Reverie Fair Magazine - Page 40

How/when did you become interested in theatre?

I became interested in theatre sort of serendipitously when I was in middle school in 8th grade. We didn’t have a theatre program at my school, but my friend Crystal and I decided to do a history fair project on child labor. It started out as your typical foam board tri-fold presentation, but for some reason our social studies teacher, Mrs. Fox, encouraged us to turn it into a historical skit. We went along with it and started researching, writing, and practicing. We rehearsed after school with our English teacher, Mrs. Barnes, and those moments turned out to be some of my favorite middle school memories. I didn’t have a clue about blocking; I still remember doing the most awkward stage cross because I didn’t know what she meant by “walk at an angle”. We worked hard, had lots of laughs, and learned not only about child labor, but about telling a story to bring history to life. Social studies was not one of my favorite subjects, but that project opened my eyes to how theatre could add meaning and color to something that seemed black and white. The rest is history!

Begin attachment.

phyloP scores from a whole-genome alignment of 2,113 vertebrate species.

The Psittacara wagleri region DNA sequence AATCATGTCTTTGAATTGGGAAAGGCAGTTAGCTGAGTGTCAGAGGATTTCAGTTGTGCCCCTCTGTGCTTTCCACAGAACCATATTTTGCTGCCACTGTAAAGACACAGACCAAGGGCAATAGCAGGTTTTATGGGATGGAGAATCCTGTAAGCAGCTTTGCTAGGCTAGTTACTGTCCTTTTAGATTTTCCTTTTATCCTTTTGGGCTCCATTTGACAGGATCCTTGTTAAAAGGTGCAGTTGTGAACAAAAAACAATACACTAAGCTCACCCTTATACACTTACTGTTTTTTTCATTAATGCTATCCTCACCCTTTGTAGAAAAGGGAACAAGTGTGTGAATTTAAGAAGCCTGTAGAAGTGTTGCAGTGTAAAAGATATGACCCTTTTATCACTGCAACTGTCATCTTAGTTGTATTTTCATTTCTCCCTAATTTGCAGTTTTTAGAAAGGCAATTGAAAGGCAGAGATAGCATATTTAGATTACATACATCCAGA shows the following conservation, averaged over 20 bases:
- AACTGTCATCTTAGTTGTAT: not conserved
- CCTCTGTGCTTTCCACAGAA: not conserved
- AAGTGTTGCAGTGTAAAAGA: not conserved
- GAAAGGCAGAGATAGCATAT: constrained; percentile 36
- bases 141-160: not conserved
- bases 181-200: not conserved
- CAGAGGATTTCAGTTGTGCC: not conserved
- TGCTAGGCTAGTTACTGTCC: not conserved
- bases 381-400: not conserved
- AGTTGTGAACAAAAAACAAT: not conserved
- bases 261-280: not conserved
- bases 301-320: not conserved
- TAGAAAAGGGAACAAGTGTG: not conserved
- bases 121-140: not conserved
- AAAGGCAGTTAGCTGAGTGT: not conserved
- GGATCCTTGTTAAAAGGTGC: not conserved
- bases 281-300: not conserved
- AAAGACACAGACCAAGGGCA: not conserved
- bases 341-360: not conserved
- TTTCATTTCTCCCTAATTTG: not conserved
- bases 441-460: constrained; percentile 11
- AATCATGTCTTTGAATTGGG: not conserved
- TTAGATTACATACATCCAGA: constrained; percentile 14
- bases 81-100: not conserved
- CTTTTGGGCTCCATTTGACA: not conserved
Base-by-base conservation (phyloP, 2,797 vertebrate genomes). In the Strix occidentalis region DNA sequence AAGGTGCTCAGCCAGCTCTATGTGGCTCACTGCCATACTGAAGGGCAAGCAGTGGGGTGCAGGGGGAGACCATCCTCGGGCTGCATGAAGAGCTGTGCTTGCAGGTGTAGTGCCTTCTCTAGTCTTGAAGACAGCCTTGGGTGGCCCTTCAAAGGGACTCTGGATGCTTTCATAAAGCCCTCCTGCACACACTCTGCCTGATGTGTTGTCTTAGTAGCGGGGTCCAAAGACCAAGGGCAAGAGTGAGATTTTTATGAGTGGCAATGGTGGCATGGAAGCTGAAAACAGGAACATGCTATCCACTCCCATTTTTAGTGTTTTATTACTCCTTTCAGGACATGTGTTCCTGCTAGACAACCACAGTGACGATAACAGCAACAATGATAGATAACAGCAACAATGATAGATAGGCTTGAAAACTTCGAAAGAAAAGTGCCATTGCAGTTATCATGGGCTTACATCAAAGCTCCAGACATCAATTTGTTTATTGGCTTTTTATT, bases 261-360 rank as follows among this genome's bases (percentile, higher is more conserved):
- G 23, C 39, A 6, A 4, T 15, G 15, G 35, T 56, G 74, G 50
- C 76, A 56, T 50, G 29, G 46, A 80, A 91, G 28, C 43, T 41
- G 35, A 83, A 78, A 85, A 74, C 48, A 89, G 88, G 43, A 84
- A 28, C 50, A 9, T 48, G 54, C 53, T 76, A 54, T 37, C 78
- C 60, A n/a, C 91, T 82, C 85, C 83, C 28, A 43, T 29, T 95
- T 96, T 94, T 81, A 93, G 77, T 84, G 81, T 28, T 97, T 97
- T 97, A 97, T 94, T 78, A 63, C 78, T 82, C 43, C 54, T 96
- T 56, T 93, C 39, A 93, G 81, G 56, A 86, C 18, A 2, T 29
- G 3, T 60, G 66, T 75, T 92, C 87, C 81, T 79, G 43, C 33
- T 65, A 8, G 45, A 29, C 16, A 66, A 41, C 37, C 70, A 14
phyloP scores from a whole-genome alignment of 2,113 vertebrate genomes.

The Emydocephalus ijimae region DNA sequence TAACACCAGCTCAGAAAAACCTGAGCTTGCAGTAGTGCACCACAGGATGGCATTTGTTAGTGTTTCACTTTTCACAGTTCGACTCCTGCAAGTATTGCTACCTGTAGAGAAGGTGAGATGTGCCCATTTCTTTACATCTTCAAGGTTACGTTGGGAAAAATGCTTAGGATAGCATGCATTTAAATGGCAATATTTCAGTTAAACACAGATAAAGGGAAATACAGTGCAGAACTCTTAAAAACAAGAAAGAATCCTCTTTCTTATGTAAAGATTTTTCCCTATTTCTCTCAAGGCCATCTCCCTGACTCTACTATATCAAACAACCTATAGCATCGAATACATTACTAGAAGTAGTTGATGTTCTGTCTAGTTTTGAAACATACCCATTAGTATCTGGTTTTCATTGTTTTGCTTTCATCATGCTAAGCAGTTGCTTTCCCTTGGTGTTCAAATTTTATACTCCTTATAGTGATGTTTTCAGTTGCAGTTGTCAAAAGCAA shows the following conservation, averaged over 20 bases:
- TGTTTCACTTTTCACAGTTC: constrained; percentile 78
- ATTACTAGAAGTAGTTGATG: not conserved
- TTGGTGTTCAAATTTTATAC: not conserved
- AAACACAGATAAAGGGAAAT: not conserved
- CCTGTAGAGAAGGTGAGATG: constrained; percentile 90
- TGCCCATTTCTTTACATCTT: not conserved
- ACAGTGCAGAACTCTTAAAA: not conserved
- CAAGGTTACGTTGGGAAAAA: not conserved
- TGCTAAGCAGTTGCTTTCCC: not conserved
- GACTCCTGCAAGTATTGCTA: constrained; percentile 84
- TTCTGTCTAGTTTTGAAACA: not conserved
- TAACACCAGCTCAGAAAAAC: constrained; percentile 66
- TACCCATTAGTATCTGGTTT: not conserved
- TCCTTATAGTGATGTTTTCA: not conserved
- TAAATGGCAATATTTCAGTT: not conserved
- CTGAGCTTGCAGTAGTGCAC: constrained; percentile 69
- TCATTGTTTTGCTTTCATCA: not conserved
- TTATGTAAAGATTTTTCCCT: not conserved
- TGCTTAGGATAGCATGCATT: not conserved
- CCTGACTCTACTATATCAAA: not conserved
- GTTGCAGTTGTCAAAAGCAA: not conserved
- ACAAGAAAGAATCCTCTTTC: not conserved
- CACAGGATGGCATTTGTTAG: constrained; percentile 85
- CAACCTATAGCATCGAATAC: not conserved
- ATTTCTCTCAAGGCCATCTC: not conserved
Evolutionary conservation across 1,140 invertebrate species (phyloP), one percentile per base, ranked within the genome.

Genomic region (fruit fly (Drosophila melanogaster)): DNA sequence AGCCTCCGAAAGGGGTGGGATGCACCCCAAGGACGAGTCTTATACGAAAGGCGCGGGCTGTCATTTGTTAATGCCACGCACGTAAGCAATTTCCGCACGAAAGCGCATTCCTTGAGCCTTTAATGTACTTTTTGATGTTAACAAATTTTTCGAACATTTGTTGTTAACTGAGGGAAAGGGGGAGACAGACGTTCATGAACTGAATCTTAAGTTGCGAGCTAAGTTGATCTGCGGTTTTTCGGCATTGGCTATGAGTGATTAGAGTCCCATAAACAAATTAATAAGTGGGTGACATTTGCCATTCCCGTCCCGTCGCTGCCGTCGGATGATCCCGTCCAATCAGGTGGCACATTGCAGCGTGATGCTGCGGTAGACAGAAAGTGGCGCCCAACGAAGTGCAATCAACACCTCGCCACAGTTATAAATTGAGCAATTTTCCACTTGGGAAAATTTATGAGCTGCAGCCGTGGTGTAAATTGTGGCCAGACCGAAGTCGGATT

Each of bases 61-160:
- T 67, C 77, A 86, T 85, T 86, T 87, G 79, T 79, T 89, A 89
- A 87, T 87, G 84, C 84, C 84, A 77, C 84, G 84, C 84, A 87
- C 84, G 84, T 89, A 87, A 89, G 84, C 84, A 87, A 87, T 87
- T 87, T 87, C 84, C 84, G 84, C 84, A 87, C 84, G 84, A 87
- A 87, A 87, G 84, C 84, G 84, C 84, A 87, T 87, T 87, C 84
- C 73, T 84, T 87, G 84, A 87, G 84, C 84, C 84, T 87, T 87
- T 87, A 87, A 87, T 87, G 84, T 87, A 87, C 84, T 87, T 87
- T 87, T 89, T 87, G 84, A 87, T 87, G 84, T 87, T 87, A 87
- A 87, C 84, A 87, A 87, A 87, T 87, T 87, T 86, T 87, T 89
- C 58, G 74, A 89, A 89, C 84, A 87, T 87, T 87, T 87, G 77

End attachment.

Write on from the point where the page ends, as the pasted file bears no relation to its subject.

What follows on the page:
What prompted you to start your own theatre company?

Having worked as a drama teacher and director with a wide range of middle school and high school students, I witnessed the invaluable benefits of performing for all youth. Whether working with highly talented, aspiring, or shy performers, I was always amazed by its transforming impact on young people. Not only does theatre provide a creative outlet, but it is also a safe place for taking risks and empowering

Connie Flores doesn’t so much run a children’s theatre as she creates an inspiring home where theatre flourishes. She is the founder and artistic director of the Marquee Youth Stage. This space is situated incongruently in the middle of a largely deserted mall, though she and the mall owners would hasten to point out that The Quad (formerly the Charlestowne Mall) in St. Charles, Illinois, is in redevelopment. What makes this place a home, of course, is not the physical structure. Connie’s assumption is that all who walk through the doors belong here, even if they’ve never set foot on a stage. She operates with a quiet, warm power and the attitude that everyone has talent that needs encouragement and space to develop. Even the parents who drop their children off for rehearsal are drawn into the theatrical experience. She follows the first rule of improve, say “Yes, and…”.

By Barbara Barrows

©Denise Bennorth